Steamboat Springs None of the Editorial Board members who wrote the Sunday editorial on class size were at that particular school board meeting, and it showed. I found it misleading. It, along with the accompanying article "Class-size debate murky," did not give an accurate portrayal of the meeting or the issue.
No one was arguing for a "hard cap" on class sizes. In fact, the letter from parents stated, "We realize there would have to be some flexibility in having a cap." The problem is that the current policy calling for a 19-to-1 student-to-teacher ratio in elementary and 18-to-1 in secondary is not working well enough by itself. If it were, there wouldn't be several elementary classes at 24 and 25 students, middle school core classes at 27 and 28 students, and Spanish classes at as many as 30 students. So call it what you want, but many parents and teachers feel we need something different in the policy, be it a "soft cap" or a clearer ratio system.
Of the about 15 people who stood up to speak at the meeting, almost all were there in support of keeping classes small, and several mentioned needing clarification on the policy. Other than the middle school administration, only one parent spoke against a cap. And yet the Pilot article stated that "several parents spoke against the prospect of a hard cap on class sizes." That simply is not true.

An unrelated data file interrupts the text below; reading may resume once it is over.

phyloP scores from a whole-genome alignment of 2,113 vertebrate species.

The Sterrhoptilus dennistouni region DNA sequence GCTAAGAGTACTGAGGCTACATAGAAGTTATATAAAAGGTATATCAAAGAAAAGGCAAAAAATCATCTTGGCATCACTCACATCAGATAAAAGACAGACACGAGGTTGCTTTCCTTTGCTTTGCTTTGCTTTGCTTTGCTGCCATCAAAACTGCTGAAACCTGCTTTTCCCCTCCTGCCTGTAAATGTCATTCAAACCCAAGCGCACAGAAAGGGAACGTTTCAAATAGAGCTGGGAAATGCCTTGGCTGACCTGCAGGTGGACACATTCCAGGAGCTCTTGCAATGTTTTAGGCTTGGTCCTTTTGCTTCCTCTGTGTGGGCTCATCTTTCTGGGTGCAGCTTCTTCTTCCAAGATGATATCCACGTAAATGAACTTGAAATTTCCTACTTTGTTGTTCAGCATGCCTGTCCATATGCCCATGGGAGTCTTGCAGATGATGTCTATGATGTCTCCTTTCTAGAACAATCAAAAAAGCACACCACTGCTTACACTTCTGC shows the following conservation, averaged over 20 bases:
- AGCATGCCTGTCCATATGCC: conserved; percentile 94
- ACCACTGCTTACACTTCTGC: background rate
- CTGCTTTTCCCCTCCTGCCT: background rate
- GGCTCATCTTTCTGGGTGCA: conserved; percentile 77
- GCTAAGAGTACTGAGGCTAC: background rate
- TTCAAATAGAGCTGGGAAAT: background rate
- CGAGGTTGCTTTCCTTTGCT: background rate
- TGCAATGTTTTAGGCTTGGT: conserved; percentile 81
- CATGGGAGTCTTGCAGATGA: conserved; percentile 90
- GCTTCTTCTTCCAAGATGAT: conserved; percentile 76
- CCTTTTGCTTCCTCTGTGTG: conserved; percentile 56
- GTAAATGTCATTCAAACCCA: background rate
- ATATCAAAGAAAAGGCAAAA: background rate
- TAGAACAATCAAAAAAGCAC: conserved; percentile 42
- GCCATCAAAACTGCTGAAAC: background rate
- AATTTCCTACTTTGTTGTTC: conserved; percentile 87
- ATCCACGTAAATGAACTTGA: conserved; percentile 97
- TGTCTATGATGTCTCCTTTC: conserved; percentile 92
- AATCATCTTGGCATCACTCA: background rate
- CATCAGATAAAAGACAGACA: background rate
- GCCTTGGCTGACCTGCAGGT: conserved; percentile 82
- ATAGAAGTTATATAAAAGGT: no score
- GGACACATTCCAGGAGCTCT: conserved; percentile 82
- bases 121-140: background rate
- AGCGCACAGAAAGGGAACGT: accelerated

What did take place was a great discussion and healthy debate about the class size issue. This meeting and discussion would not have taken place at all if not for continued pressure. As an administrative policy, class size will not be on the agenda for public School Board meetings. That is why so many parents want it to be a board policy as it was in the past, not a closed-door administrative policy. We have had four superintendents in the past six years, all hired from out of state, and they each have had their own idea of what is appropriate class size. We may currently have an excellent superintendent, but I would rather see our locally elected board members set this policy in public.
Finally, limiting class sizes does not necessarily mean cutting programs or salaries. The mill levy override that was passed two years ago addresses teacher salaries, and the half-cent sales tax is meant to provide money for class sizes outside of the regular district budget. The fear-inspiring argument about having to cut other programs in order to have small classes is not justified and was addressed at the meeting. Of course no one wants to cut important programs; common sense would be used in making decisions. That doesn't mean there should be no attempt to improve our class size policy.